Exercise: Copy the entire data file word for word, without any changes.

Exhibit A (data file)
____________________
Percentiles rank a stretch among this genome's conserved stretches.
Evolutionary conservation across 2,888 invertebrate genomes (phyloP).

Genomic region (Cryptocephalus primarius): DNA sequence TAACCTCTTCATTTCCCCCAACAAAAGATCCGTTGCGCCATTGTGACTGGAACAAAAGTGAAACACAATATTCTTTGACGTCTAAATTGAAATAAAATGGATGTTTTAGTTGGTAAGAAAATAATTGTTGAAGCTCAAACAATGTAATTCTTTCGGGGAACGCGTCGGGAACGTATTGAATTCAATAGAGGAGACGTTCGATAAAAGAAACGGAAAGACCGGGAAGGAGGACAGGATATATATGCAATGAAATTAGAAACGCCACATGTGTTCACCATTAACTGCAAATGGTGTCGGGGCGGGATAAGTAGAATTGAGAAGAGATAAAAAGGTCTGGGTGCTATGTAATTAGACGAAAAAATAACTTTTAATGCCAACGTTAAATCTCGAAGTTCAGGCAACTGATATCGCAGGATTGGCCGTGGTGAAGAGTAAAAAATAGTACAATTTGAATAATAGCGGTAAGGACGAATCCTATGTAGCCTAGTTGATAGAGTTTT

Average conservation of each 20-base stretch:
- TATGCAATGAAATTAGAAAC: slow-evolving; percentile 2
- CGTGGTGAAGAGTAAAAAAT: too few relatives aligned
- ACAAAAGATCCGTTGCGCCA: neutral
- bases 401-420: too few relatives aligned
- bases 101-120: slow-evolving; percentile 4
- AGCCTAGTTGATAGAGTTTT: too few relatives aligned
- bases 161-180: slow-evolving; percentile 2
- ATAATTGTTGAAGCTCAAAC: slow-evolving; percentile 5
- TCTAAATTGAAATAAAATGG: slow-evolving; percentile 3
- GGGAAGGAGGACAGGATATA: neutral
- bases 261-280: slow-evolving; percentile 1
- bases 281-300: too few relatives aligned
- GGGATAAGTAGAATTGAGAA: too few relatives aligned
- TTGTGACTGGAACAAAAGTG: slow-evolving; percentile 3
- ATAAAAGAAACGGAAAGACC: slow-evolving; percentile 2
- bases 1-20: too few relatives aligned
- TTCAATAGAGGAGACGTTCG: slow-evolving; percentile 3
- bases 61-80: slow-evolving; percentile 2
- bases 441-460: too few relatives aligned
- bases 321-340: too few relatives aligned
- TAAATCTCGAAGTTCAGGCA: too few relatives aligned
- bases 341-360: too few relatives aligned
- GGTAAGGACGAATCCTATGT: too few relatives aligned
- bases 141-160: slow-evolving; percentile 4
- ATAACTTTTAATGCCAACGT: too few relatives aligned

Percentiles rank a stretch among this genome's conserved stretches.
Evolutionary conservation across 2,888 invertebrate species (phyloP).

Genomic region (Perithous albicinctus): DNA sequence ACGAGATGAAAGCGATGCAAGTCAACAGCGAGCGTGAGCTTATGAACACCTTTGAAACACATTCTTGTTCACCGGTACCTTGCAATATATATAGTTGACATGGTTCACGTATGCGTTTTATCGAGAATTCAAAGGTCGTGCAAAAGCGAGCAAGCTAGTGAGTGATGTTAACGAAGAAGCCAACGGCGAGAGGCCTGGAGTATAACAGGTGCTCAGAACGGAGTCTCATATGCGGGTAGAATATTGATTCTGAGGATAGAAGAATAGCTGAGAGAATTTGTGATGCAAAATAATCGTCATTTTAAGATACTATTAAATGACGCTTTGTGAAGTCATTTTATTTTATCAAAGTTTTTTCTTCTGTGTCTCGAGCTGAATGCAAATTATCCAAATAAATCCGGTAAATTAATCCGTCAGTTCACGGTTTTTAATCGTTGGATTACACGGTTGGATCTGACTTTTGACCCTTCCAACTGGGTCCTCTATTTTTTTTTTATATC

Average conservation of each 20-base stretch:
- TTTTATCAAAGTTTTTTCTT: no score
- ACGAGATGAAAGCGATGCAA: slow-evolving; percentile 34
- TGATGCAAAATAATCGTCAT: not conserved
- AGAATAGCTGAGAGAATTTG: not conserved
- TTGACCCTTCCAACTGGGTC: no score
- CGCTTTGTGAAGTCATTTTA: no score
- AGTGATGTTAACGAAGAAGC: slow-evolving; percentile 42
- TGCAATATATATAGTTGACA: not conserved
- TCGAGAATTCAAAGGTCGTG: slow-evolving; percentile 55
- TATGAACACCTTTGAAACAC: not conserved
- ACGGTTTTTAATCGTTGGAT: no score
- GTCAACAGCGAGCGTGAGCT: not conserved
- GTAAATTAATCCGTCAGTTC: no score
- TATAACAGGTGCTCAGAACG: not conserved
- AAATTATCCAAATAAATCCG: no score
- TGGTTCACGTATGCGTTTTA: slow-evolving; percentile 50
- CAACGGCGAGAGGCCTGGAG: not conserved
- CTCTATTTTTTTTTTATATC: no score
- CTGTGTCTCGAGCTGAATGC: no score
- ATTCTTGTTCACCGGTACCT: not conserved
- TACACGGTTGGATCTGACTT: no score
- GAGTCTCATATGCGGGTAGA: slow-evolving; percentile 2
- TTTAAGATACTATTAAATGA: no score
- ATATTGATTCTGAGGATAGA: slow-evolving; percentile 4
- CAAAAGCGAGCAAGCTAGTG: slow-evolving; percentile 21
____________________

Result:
Percentiles rank a stretch among this genome's conserved stretches.
Evolutionary conservation across 2,888 invertebrate genomes (phyloP).

Genomic region (Cryptocephalus primarius): DNA sequence TAACCTCTTCATTTCCCCCAACAAAAGATCCGTTGCGCCATTGTGACTGGAACAAAAGTGAAACACAATATTCTTTGACGTCTAAATTGAAATAAAATGGATGTTTTAGTTGGTAAGAAAATAATTGTTGAAGCTCAAACAATGTAATTCTTTCGGGGAACGCGTCGGGAACGTATTGAATTCAATAGAGGAGACGTTCGATAAAAGAAACGGAAAGACCGGGAAGGAGGACAGGATATATATGCAATGAAATTAGAAACGCCACATGTGTTCACCATTAACTGCAAATGGTGTCGGGGCGGGATAAGTAGAATTGAGAAGAGATAAAAAGGTCTGGGTGCTATGTAATTAGACGAAAAAATAACTTTTAATGCCAACGTTAAATCTCGAAGTTCAGGCAACTGATATCGCAGGATTGGCCGTGGTGAAGAGTAAAAAATAGTACAATTTGAATAATAGCGGTAAGGACGAATCCTATGTAGCCTAGTTGATAGAGTTTT

Average conservation of each 20-base stretch:
- TATGCAATGAAATTAGAAAC: slow-evolving; percentile 2
- CGTGGTGAAGAGTAAAAAAT: too few relatives aligned
- ACAAAAGATCCGTTGCGCCA: neutral
- bases 401-420: too few relatives aligned
- bases 101-120: slow-evolving; percentile 4
- AGCCTAGTTGATAGAGTTTT: too few relatives aligned
- bases 161-180: slow-evolving; percentile 2
- ATAATTGTTGAAGCTCAAAC: slow-evolving; percentile 5
- TCTAAATTGAAATAAAATGG: slow-evolving; percentile 3
- GGGAAGGAGGACAGGATATA: neutral
- bases 261-280: slow-evolving; percentile 1
- bases 281-300: too few relatives aligned
- GGGATAAGTAGAATTGAGAA: too few relatives aligned
- TTGTGACTGGAACAAAAGTG: slow-evolving; percentile 3
- ATAAAAGAAACGGAAAGACC: slow-evolving; percentile 2
- bases 1-20: too few relatives aligned
- TTCAATAGAGGAGACGTTCG: slow-evolving; percentile 3
- bases 61-80: slow-evolving; percentile 2
- bases 441-460: too few relatives aligned
- bases 321-340: too few relatives aligned
- TAAATCTCGAAGTTCAGGCA: too few relatives aligned
- bases 341-360: too few relatives aligned
- GGTAAGGACGAATCCTATGT: too few relatives aligned
- bases 141-160: slow-evolving; percentile 4
- ATAACTTTTAATGCCAACGT: too few relatives aligned

Percentiles rank a stretch among this genome's conserved stretches.
Evolutionary conservation across 2,888 invertebrate species (phyloP).

Genomic region (Perithous albicinctus): DNA sequence ACGAGATGAAAGCGATGCAAGTCAACAGCGAGCGTGAGCTTATGAACACCTTTGAAACACATTCTTGTTCACCGGTACCTTGCAATATATATAGTTGACATGGTTCACGTATGCGTTTTATCGAGAATTCAAAGGTCGTGCAAAAGCGAGCAAGCTAGTGAGTGATGTTAACGAAGAAGCCAACGGCGAGAGGCCTGGAGTATAACAGGTGCTCAGAACGGAGTCTCATATGCGGGTAGAATATTGATTCTGAGGATAGAAGAATAGCTGAGAGAATTTGTGATGCAAAATAATCGTCATTTTAAGATACTATTAAATGACGCTTTGTGAAGTCATTTTATTTTATCAAAGTTTTTTCTTCTGTGTCTCGAGCTGAATGCAAATTATCCAAATAAATCCGGTAAATTAATCCGTCAGTTCACGGTTTTTAATCGTTGGATTACACGGTTGGATCTGACTTTTGACCCTTCCAACTGGGTCCTCTATTTTTTTTTTATATC

Average conservation of each 20-base stretch:
- TTTTATCAAAGTTTTTTCTT: no score
- ACGAGATGAAAGCGATGCAA: slow-evolving; percentile 34
- TGATGCAAAATAATCGTCAT: not conserved
- AGAATAGCTGAGAGAATTTG: not conserved
- TTGACCCTTCCAACTGGGTC: no score
- CGCTTTGTGAAGTCATTTTA: no score
- AGTGATGTTAACGAAGAAGC: slow-evolving; percentile 42
- TGCAATATATATAGTTGACA: not conserved
- TCGAGAATTCAAAGGTCGTG: slow-evolving; percentile 55
- TATGAACACCTTTGAAACAC: not conserved
- ACGGTTTTTAATCGTTGGAT: no score
- GTCAACAGCGAGCGTGAGCT: not conserved
- GTAAATTAATCCGTCAGTTC: no score
- TATAACAGGTGCTCAGAACG: not conserved
- AAATTATCCAAATAAATCCG: no score
- TGGTTCACGTATGCGTTTTA: slow-evolving; percentile 50
- CAACGGCGAGAGGCCTGGAG: not conserved
- CTCTATTTTTTTTTTATATC: no score
- CTGTGTCTCGAGCTGAATGC: no score
- ATTCTTGTTCACCGGTACCT: not conserved
- TACACGGTTGGATCTGACTT: no score
- GAGTCTCATATGCGGGTAGA: slow-evolving; percentile 2
- TTTAAGATACTATTAAATGA: no score
- ATATTGATTCTGAGGATAGA: slow-evolving; percentile 4
- CAAAAGCGAGCAAGCTAGTG: slow-evolving; percentile 21